Home Sweet Home: Encode THIS!
Phwew! What an eventful month it has been! I’ve been lucky enough to hit three conferences and four countries (not counting airport layovers), seeing new things, meeting new people, learning new facts, and gaining news ideas and inspiration along the way!
As far as “Positive Brain” matters go, I had an excellent experience at the 2010 Human Brain Mapping conference in Barcelona. Not that popular media is by any means the end all/be all metric of a good scientist, but there’s something cool about coming home and seeing people who you met appearing in the New York Times.
The buzzword (for me) from the 2010 HBM conference was: encoding. The number of top-notch researchers doing exciting work in this domain are too many to enumerate. If I have to drop names, though, I was extremely impressed by the flashy work of Jack Gallant that he presented at the advanced fMRI educational course that kicked off the conference. Gallant essentially gave an intro into his work with the bling-bling software package ‘STRFPak’ (not to be confused with ‘STFUp’) and demonstrated how it can be used to reconstruct sensory stimuli from encoded images of neural activity. It sounds like science fiction: basically, what Gallant and his team did was acquire fMRI images for 18,000,000 seconds of YouTube videos. Then, when a subject is shown a new video that they had never seen before, the software algorithms pull snippets from the 18,000,000 seconds of recorded videos and blend them together in proportion to how similar the brain activity pattern for each 1 second of cataloged video is to the 1 second of the new video that is being presented. For example, imagine that you catalog the brain activity pattern when someone is looking at a cat and a dog, respectively. Then they are shown the picture of a fox. The brain activity pattern corresponding to the picture of the fox might be fairly similar to the brain activation pattern from the cat, and moderately similar to the brain activation pattern from the dog. This is the “encoding” process–to create a library of neural responses to an assortment of stimuli, then to register how much similarity there is between the responses to known stimuli compared with the brain’s activation response to a new stimulus. The decoding part of the process is to take all of those assessments of similarity and to recreate, or in other words, to predict what stimulus the person was exposed to, based solely upon their activation pattern at the neural level when they were exposed to the novel stimulus. So in the example of seeing a picture of a fox, if your brain activation is somewhat similar to the brain’s response to a cat, and somewhat similar to the brain’s response to a dog, then the reconstructed (or decoded) image would be a blend of the dog image and the cat image.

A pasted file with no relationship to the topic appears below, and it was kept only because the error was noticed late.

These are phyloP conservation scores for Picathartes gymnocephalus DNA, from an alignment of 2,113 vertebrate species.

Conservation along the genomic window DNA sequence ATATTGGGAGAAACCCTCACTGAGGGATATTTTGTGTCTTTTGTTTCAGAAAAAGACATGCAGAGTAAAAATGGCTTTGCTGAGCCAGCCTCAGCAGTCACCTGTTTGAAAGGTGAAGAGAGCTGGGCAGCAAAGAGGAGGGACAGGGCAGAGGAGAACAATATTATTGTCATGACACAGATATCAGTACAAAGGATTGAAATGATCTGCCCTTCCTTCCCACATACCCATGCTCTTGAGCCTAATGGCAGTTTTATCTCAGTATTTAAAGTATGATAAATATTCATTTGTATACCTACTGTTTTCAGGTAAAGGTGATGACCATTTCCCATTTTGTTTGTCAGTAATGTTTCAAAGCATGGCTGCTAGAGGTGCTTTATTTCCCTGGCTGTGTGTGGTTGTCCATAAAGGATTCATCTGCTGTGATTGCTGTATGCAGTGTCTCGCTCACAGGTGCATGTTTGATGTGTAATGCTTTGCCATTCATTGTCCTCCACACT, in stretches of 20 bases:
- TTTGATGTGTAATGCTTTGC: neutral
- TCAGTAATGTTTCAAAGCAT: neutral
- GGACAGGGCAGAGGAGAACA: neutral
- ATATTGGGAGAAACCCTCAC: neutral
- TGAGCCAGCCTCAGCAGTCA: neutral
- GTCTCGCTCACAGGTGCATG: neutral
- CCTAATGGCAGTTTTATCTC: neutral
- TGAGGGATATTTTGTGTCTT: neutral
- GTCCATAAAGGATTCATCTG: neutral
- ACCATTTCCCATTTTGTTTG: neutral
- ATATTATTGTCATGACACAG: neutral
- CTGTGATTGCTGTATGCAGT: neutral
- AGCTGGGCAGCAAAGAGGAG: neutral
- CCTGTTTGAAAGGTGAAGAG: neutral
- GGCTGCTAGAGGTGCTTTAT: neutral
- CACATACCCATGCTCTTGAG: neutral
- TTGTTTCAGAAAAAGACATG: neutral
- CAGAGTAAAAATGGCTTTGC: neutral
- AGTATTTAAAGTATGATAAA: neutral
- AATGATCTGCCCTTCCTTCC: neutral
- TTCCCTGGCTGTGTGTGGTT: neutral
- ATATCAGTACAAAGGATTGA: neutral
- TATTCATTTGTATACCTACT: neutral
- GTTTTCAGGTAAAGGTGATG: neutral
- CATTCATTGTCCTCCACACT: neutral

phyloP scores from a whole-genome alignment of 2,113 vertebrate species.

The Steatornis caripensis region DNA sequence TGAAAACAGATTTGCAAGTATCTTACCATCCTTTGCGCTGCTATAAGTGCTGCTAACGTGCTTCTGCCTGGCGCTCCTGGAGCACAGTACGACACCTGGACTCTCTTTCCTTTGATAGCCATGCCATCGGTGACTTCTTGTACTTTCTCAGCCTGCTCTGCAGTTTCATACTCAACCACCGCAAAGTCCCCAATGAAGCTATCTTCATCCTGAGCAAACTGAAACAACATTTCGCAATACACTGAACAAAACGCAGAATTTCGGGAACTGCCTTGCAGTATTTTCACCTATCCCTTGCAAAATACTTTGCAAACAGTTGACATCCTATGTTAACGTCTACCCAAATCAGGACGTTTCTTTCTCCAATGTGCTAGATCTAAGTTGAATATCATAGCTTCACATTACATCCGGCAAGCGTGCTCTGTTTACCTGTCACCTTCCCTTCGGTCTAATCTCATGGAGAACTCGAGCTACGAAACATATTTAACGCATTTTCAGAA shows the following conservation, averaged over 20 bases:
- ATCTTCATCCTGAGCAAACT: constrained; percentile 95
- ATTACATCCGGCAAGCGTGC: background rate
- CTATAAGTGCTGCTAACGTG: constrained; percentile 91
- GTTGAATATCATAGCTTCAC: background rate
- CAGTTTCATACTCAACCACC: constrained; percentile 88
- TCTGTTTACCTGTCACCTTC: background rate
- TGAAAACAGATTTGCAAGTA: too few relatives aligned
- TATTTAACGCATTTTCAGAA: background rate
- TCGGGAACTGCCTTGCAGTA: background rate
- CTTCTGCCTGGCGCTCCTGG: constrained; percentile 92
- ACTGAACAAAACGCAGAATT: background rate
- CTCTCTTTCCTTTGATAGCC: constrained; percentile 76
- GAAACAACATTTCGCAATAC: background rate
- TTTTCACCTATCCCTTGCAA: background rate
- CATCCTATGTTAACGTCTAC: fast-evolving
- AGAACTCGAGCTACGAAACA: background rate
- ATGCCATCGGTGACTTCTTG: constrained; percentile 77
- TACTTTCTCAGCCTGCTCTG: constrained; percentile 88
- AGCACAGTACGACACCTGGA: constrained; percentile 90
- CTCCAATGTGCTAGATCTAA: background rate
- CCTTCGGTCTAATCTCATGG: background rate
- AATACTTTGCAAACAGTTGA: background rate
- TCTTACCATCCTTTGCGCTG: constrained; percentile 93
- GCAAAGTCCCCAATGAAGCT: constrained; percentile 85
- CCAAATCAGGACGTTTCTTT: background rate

Ok–so the fox example isn’t exactly the best one. But you can begin to imagine how if you are averaging the similarities between a novel stimulus and 18,000,000 recorded brain response patterns, you could start to get cool reconstructions of what the person is actually seeing…based solely on the activity we read in the visual cortex. This is cool stuff! It’s the fast-track to strong mind reading.
After the conference, I was able to spend a little bit of extra time in Europe before coming home. One of the highlights for me was going to the open-forest monkey park in Alsace, France. It was so delightful!–about 200 Macaques roam the park as visitors sit on benches next to them, watch them in a semi-natural habitat, and hold out their hand to share treats with the Macaques (given to the visitors by the park management upon entry). Their eyes were stunning to me–some may argue I am projecting, but I could see the sentience and cognizance behind those eyes. Monkeys have now moved up to the top of my wish-list for future pets. Completely intriguing, charming animals.
It’s back in the saddle now. Hopefully there will be good things to report about journal submissions before too, too long. In the meantime, I’m happy to be settling back in at home and catching up on emails and blogging! I love hearing from you, so don’t hesitate to say hello!